Critical Leadership – Alvesson (#2)

Alvesson, M. & Spicer, A. 2012, ‘Critical leadership studies: The case for critical performativity’, Human Relations, vol. 65, no. 3, pp. 367-90.

Alvesson and Spicer argue that existing leadership studies are underpinned by functional approaches, which identify variables associated with leadership and try to identify correlations, and interpretive which trace out meaning making associated with leadership.  They turn from both of these to take a more critical approach. “We posit a performative critique of leadership that emphasizes tactics of circumspect care, progressive pragmatism and searching for present potentialities. ” (367)

“However, placing a messianic faith in leaders and leadership needs to be critically addressed. ” (368)  The authors’ argue a suspicious engagement needs to be held with leadership studies.  This is not a completely negative approach, however, with the “emancipatory potential” of leadership theory recognised within the limits of leadership.

Their critique of leadership offers three elements:

  • Moving beyond the naive celebrations of leadership, and interpretive studies, and not taking leadership for granted, which includes articulation of a more limited approach to leadership aligned to emancipatory goals.
  • To move beyond existing critical studies that have a negative view of leadership based on domination.
  • To foster further studies of leadership within the contemporary organisational context.

How do they do this:

  1. By tracing out existing functionalist and interpretive approaches.
  2. Turning to critical analysis of control, resistance and ideology.
  3.  Supplementing the agenda through a performative critique. Using this notion to suggest the concept of deliberated leadership.

Functionalist approaches

Functionalism assumes leadership is objective and can be understood scientifically.  Sees leadership as a stable object that can be tracked. Studies have sought to identify the traits associated with leadership – like physical and psychological characteristics. (370) They also include behavioural analysis and the situation in which leadership takes place. In more recent time focus has shifted from the leader to the role of the follower.

Functionalism was the dominant approach to leadership studies for a considerable period. There was an assumption leadership was coherent and distinct. There are weaknesses to this approach, however, in that researchers are now noting leadership may be ambiguous and related to individual perception, that the focus in on ‘doing leadership’ so it can be measured, rather than leadership as a concept, and that different actors may see leadership differently. (370)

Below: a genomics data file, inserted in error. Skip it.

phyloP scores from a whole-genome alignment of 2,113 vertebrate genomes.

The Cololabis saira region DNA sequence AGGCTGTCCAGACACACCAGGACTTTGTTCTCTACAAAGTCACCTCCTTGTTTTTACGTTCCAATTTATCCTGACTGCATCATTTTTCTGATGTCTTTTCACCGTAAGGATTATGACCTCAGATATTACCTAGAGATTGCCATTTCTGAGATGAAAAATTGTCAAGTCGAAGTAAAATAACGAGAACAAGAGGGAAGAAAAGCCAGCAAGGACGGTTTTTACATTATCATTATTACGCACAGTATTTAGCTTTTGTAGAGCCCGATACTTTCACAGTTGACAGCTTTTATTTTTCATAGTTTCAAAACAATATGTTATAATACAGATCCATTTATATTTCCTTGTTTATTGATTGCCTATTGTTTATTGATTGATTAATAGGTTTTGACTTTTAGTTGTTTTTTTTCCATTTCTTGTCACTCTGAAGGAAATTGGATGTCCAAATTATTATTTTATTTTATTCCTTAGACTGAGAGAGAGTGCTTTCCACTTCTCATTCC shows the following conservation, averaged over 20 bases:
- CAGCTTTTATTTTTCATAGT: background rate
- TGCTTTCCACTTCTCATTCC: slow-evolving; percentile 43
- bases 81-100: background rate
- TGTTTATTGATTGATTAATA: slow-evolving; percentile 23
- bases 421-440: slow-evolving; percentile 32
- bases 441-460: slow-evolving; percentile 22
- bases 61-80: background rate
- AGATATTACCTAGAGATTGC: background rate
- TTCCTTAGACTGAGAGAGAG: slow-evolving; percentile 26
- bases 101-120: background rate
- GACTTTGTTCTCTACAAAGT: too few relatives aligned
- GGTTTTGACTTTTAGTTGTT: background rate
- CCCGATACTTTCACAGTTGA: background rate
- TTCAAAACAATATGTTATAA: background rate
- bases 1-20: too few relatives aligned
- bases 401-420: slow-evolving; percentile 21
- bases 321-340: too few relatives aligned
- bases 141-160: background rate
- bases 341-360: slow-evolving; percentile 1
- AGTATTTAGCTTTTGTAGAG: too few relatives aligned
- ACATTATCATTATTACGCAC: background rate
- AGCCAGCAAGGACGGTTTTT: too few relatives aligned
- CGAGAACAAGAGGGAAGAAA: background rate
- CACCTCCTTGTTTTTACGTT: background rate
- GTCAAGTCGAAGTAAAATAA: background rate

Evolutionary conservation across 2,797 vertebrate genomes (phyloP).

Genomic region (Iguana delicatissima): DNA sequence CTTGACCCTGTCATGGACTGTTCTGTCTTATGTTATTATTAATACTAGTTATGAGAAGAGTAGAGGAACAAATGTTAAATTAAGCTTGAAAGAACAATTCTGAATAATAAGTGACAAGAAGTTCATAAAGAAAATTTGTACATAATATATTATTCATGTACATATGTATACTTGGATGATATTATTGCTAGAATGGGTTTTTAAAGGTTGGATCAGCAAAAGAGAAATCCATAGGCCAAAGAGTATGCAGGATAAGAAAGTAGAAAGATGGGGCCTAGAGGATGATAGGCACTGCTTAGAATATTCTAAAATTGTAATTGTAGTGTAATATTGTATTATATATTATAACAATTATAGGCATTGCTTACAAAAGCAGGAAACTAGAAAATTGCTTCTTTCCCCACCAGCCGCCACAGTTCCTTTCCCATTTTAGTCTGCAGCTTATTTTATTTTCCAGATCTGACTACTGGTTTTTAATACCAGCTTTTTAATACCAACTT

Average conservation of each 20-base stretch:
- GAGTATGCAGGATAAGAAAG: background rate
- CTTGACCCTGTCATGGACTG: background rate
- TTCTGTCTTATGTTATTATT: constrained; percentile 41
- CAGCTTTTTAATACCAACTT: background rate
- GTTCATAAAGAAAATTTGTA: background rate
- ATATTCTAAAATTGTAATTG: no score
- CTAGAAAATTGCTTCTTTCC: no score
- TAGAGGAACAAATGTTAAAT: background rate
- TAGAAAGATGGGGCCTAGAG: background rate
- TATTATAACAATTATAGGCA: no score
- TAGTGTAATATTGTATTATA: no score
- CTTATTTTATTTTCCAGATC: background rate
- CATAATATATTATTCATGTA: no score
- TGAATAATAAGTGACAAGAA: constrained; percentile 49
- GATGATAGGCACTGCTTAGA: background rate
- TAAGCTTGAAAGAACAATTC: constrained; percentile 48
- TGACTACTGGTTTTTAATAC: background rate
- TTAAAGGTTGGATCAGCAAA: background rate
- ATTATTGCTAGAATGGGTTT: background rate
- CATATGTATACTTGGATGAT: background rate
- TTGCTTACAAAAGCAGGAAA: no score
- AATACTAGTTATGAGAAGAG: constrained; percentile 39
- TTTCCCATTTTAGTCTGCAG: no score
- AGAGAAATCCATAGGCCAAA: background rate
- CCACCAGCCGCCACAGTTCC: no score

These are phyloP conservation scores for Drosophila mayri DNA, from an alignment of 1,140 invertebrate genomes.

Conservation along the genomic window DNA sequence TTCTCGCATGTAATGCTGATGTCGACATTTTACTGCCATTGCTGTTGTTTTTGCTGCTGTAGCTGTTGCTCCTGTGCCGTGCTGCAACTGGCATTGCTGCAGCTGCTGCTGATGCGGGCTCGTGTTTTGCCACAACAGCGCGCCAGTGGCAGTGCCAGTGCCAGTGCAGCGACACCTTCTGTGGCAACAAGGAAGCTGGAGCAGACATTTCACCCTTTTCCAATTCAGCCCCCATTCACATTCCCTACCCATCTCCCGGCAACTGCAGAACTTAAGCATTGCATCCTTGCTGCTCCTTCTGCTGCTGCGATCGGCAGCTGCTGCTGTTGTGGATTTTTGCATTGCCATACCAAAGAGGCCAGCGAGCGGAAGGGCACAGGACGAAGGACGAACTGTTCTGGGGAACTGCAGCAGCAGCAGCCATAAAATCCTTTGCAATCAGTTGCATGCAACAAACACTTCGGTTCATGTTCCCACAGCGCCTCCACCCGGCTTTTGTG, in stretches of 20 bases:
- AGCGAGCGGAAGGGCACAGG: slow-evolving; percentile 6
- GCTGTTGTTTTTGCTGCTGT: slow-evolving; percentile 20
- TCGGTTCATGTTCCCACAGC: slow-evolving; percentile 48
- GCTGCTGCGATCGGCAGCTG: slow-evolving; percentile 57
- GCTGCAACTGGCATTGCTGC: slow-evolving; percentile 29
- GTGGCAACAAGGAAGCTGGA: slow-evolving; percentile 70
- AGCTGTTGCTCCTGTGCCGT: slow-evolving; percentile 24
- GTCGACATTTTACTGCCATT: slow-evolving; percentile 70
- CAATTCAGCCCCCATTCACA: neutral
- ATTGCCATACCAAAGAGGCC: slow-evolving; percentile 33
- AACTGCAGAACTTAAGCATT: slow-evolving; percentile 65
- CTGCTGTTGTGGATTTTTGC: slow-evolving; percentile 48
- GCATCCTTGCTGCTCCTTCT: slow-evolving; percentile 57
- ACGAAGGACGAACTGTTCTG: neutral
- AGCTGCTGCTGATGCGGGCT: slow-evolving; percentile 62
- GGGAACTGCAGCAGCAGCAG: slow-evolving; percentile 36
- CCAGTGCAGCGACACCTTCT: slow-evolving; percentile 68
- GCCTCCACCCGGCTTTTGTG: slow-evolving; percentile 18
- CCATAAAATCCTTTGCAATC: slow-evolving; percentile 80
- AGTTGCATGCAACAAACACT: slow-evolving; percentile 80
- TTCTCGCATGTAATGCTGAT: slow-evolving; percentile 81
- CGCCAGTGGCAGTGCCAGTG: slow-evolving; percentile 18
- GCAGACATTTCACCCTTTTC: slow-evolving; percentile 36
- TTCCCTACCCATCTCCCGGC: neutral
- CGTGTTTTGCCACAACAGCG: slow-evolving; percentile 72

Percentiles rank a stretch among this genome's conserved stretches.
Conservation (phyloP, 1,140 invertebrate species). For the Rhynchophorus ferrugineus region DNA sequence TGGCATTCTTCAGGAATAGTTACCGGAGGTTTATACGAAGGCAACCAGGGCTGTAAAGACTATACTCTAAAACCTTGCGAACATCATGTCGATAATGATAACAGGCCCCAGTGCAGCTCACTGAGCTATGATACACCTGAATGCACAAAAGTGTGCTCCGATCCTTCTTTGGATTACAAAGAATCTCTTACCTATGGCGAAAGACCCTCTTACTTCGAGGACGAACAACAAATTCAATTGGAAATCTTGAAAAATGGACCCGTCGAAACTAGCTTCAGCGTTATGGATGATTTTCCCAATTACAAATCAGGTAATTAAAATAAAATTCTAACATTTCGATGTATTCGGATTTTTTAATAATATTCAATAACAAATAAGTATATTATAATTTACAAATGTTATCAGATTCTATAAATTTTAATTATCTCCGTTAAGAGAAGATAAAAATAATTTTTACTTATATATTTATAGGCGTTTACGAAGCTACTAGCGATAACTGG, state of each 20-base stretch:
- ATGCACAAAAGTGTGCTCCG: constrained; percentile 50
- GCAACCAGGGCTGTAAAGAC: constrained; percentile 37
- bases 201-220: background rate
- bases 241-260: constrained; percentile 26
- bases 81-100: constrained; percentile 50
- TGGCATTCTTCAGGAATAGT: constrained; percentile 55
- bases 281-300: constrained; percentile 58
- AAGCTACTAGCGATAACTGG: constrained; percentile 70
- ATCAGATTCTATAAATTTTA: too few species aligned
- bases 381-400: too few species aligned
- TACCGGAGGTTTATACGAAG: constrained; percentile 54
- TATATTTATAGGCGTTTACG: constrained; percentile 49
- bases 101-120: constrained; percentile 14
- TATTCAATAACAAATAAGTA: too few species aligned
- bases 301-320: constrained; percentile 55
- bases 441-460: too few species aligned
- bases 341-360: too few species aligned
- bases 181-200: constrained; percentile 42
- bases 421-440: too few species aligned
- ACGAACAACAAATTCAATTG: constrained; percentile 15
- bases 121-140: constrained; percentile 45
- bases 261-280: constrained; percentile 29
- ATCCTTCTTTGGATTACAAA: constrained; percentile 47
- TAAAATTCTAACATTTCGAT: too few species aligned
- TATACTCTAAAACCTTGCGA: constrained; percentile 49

These doubts with the functional approach have lead researchers to look for at interpretive views of leadership, examining how those leading and being led perceive.

Interpretive assumptions

Leadership being examined as a socially constructed concept with the agents involved defining meaning (372). Methodological approaches may involve looking an linguistics and understanding process in the frame of reality. Interpretive shares the following assumptions:

“Ontologically, leadership is thought to be constructed through an ongoing processes of inter-subjective understanding. Epistemologically, leadership is a process that can only be accessed through examining these value-laden understandings and interpretations that actors use to understand leadership. Many interpretive studies seek to surface different understandings of leadership in the hope of supporting the creation of increased shared meaning.” (372)

Interpretive opens up the idea that leadership is constructed but relies on the respondents view of leadership. The authors’ argue there are strong ideological and social forces behind the idea to see oneself as ‘leader.’  In addition, they argue interpretive studies ignore power and domination.